Emily Post published the seminal book of good manners, Etiquette, in 1922. In it, she laid out guidelines for courteous behavior for all occasions. Although society has changed, good manners haven’t. The Emily Post Institute offers contemporary etiquette tips for all occasions, such as weddings, business events, or just a casual party. I say all this because the Indians were the guests of the Chicago White Sox for ChiSox’s home opener on Friday. Opening Day is a big deal, full of pomp, circumstance, and optimism. A polite guest would have shown up, played nicely, and let the Wookie win. The Indians clearly did not review all of the tips for being a good guest.
Punctuality went out the window when the start of the game was delayed 15 minutes due to snow, rain, and whatever else a city on a lake can dish up. Another no-no is not to overindulge–as the Emily Post Institute says, “Attacking finger foods as if you haven’t eaten in a week will not only attract the wrong kind of attention, it will also leave less food for other guests.” By that standard, the Indians’ 7-1 win might be the equivalent of snarfing down half the sandwiches and blatantly double-dipping in the guacamole so many times that everyone else loses their appetite.
The Tribe wasted no time in spoiling this party, scoring three runs in the 1st. With Kipnis, Lindor, and Napoli loading the bases, Carlos Santana hit a dribbler that White Sox catcher Alex Avila picked up mid-way between the plate and the mound. For half a second, Avila looked like he was going to try and throw Jason Kipnis out at home. He decided against it and went for the out at first, which he should have done in the first place. The dithering cost the White Sox another run, as Avila’s throw went into right field, allowing Francisco Lindor to score. Yan Gomes hit a sacrifice fly to score Mike Napoli from third, and the Tribe was up 3-0.
The ill-behaved party guests picked up two more runs in the 2nd. With one out, Jose Ramirez doubled (and yes, he did lose his batting helmet rounding first). He then scored on a Rajai Davis triple. Jason Kipnis hit a sacrifice fly to bring Davis home, making the score 5-0.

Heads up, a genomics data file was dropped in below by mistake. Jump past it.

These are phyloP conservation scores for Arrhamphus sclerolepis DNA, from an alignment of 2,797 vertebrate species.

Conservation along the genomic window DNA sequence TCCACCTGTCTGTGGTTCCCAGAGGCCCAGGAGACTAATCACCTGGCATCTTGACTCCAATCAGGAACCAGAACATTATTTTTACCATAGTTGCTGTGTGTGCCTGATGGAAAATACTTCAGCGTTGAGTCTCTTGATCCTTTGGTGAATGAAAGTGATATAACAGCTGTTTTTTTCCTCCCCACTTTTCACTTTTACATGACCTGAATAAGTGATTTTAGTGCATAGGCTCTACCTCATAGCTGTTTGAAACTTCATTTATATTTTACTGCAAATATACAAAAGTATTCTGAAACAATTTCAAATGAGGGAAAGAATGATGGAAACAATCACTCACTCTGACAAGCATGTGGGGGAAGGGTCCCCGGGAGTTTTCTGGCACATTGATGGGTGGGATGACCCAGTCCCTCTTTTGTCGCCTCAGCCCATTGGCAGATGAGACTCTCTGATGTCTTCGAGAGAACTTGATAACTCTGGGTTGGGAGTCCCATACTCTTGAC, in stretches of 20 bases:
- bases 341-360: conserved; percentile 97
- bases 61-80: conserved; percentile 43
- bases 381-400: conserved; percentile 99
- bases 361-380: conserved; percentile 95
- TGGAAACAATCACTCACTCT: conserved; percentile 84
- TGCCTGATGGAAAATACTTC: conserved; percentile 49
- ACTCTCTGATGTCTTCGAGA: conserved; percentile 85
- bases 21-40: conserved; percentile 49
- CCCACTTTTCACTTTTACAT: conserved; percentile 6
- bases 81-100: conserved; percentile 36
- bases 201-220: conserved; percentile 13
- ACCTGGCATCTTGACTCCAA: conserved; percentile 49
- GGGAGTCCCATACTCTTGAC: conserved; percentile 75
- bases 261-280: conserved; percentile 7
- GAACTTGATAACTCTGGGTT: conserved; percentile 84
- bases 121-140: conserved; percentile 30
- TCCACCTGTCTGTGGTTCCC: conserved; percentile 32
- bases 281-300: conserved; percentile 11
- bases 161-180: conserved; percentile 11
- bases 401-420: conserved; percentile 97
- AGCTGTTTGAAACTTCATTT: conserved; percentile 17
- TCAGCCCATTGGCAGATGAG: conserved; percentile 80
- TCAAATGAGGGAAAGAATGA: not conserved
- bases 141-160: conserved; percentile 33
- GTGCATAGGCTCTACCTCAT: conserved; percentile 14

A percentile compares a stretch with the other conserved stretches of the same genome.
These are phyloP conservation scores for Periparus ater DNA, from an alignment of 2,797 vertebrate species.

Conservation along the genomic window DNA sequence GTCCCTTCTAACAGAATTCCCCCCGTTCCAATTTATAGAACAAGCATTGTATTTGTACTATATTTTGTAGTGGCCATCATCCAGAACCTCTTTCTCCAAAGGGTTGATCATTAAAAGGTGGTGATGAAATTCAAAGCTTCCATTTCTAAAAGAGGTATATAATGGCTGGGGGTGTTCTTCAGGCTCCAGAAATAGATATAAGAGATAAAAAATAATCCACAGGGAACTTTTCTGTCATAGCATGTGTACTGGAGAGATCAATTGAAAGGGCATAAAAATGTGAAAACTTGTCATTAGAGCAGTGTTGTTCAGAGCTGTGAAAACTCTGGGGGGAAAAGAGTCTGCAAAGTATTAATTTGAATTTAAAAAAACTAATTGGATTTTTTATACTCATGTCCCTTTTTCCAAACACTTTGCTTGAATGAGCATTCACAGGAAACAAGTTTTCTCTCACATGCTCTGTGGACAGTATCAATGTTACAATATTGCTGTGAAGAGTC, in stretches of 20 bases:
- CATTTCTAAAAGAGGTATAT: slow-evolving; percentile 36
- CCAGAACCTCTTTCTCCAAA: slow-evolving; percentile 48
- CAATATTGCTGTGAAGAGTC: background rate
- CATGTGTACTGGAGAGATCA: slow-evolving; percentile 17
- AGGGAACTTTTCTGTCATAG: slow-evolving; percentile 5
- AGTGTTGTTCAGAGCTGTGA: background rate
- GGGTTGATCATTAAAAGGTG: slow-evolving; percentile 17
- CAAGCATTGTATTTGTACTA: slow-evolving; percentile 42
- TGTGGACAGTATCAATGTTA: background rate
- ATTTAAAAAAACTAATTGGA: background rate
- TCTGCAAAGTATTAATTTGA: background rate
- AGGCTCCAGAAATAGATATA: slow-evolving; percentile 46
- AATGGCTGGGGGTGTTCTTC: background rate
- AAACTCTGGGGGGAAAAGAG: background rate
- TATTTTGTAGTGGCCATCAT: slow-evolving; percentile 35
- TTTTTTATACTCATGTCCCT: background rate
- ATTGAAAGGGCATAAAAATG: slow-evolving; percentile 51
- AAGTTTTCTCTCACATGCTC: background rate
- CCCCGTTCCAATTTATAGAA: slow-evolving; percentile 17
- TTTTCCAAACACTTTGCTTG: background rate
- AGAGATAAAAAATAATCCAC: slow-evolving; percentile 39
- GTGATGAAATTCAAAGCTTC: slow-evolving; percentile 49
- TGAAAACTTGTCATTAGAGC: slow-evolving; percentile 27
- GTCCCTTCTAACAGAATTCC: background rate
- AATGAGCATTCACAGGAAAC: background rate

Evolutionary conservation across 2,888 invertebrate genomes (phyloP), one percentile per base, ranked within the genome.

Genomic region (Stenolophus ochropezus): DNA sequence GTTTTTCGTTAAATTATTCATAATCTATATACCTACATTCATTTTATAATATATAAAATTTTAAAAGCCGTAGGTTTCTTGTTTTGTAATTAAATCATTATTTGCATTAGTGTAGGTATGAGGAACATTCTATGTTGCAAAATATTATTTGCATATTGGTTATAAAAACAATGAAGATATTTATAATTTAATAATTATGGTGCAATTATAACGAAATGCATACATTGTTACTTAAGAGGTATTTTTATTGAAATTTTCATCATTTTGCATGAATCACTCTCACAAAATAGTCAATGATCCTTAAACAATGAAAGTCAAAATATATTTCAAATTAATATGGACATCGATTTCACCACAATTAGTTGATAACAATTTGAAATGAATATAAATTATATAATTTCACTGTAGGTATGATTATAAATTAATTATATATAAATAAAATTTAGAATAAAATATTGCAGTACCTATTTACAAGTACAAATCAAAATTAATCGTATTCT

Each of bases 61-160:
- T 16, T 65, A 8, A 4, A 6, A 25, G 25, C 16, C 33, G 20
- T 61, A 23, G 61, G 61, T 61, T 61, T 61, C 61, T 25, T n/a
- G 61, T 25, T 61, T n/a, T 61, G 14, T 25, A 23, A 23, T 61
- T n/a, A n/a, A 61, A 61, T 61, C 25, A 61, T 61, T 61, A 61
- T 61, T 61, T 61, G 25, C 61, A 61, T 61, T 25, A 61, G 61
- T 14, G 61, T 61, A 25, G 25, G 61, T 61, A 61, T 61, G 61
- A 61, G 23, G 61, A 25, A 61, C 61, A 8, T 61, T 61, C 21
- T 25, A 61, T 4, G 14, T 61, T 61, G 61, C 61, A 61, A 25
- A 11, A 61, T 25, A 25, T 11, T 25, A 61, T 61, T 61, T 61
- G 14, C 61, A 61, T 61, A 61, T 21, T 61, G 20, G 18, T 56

A good host circulates among the guests, trying to start conversations and introduce newcomers. New White Sox Todd Frazier tried circulating a rally for Chicago in the 4th with a solo home run off Danny Salazar, but the White Sox simply weren’t up to the task. That was their only run of the day.
The Indians weren’t done making their host wish they’d never been invited. With two outs in the 5th, a string of singles by Francisco Lindor, Mike Napoli, and Carlos Santana and a double by Yan Gomes added two more runs.
Defensively the Indians also did their job. The infield turned two double plays and Yan Gomes picked Avisail Garcia off of first base in the 2nd inning. In addition, with a runner on and driving snow, Rajai Davis made a great diving catch to end the 5th inning and a possible rally.
Starter Danny Salazar went 5.1 innings in 39 degree weather, striking out nine and allowing only one run. Jeff Manship, Trevor Bauer, and Dan Otero combined to finish off the game. After his less-than-stellar outing in the home opener, it was particularly nice to see Bauer go two scoreless innings and notch 2 strikeouts. Final score: the hosts 1, the unruly party guests, 7.